This was Forest Park’s comeback year. Many of our in-person activities returned after being canceled during the pandemic. We give credit to local organizations for the revival of the events that make Forest Park special.
The Forest Park Arts Association organized the Stoop Session concerts, Garage Galleries, and Storytelling at Exit Strategy. The Chamber of Commerce revived Casket Races and the Holiday Walk. The village again sponsored Groovin’ in the Grove concerts and Ribfest at Altenheim. German Fest made a comeback.
Some decrepit buildings at Altenheim were finally torn down. This freed up greenspace and placed the remaining buildings in a more attractive setting. Forest Park Theatre put on a production in the field south of the retirement home.
Brandon Prasek and Monica Berns helped raise money for the theater group by reviving their Faux Pas Comedy Shows at Lathrop House Cafe. They recruited top-quality comedians to perform at the restaurant’s new backyard venue.
The Park District brought back the No Gloves Tournament. A few weeks later, on Aug. 18, they finally held our 4th of July celebration with music and fireworks. They also took over re-designing of the village’s pocket parks. And now that the Pines Restaurant and Oak Leaf Lounge have been leveled, the district is expanding south of Harrison Street.
Young musicians, including some from the Gasse School of Music, put on a “Songs for the Ukraine” concert, which raised $5,000 for the children of Ukraine. Forest Park playwright Kevin Bry wrote The Ebony Streak about OPRF football star Lewis Pope, who wasn’t allowed to play in a 1937 national showcase game because he was Black.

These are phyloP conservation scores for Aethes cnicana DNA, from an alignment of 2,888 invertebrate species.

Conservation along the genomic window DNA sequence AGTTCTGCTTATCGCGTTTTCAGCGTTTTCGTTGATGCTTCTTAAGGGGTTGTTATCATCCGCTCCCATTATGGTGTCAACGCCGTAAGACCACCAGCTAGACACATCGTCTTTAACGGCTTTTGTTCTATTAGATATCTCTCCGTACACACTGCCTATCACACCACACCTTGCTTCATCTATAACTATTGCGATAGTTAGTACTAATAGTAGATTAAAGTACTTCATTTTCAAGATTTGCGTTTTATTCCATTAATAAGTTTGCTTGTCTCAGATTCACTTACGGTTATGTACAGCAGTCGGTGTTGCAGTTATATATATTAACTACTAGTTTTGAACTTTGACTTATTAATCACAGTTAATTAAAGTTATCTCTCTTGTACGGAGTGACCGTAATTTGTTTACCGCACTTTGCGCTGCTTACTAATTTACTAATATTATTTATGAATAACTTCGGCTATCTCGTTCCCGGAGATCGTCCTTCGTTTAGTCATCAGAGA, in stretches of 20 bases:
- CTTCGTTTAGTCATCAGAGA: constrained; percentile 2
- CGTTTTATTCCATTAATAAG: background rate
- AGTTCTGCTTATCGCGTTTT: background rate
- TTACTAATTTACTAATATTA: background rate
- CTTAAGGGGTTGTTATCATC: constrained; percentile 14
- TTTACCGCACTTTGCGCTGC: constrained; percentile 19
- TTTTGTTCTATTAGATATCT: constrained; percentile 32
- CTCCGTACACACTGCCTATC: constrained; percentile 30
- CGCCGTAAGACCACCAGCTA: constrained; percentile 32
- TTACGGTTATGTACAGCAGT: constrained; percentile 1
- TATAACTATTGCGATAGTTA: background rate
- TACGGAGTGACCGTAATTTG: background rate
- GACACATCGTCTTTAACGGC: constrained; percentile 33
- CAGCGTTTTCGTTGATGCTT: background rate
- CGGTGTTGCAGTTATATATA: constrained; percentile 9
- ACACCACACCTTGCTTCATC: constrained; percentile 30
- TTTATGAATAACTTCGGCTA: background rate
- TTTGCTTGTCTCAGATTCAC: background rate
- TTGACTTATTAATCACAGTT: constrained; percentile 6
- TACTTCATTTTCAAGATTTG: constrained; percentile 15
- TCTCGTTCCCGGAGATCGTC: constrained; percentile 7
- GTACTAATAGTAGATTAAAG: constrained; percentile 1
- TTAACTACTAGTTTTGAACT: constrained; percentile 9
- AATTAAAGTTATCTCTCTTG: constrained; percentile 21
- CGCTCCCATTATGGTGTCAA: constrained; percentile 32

Concordia University put on a moving play titled, The Woman of Lockerbie, about the women of a small Scottish village overcoming grief with love. We also had a warm-hearted holiday commercial filmed on the 7700 Block of Adams Street.
And speaking of warm hearts, a pleasant visit with retired columnist Jackie Schulz, who is still going strong at 92, was a special treat.
Celebrated sculptor Edmonia Lewis had a good year. She was honored with a Black Heritage Forever Stamp and finally received her posthumous diploma from Oberlin College. Another Black hero, Professor Joseph Corbin, is having his Forest Home Cemetery grave placed on the National Register.
The company that restored Lewis’ The Death of Cleopatra statue, received another important commission. The lions that have long guarded the Art Institute were brought to the Conservation of Sculpture and Objects Studio to be cleaned and waxed. The Review scooped all the major news outlets with this report.
The Review also shrank to a square after more than a century as a rectangle.
Public Works hired 10 teenage boys from Maywood, giving them to opportunity to earn their first paychecks. They also gave Will Schumacher, from Opportunity Knocks, a job cleaning the streets. He uses a broom but remains fascinated by the department’s street-sweeping vehicles.
We spoke with Luke McConnell about his illustrious cross-country career. The fifth-grader trains on the streets of his native Forest Park. We celebrated the career of crossing guard Valerie Sivels-Jones, who died on June 20. Valerie was a village resident who protected the students of Garfield School. A bench was decorated in her honor.
My wife, Diane, retired from Garfield School after 25 years. We have been enjoying retirement, with trips to Door County and San Diego. It was also a banner year for nostalgia with my 50th high school reunion.
Finally, I received an unexpected Christmas gift. After two years of numbness resulting from nerve damage to my right leg, all I wanted for Christmas was two legs that worked. Sensation finally returned.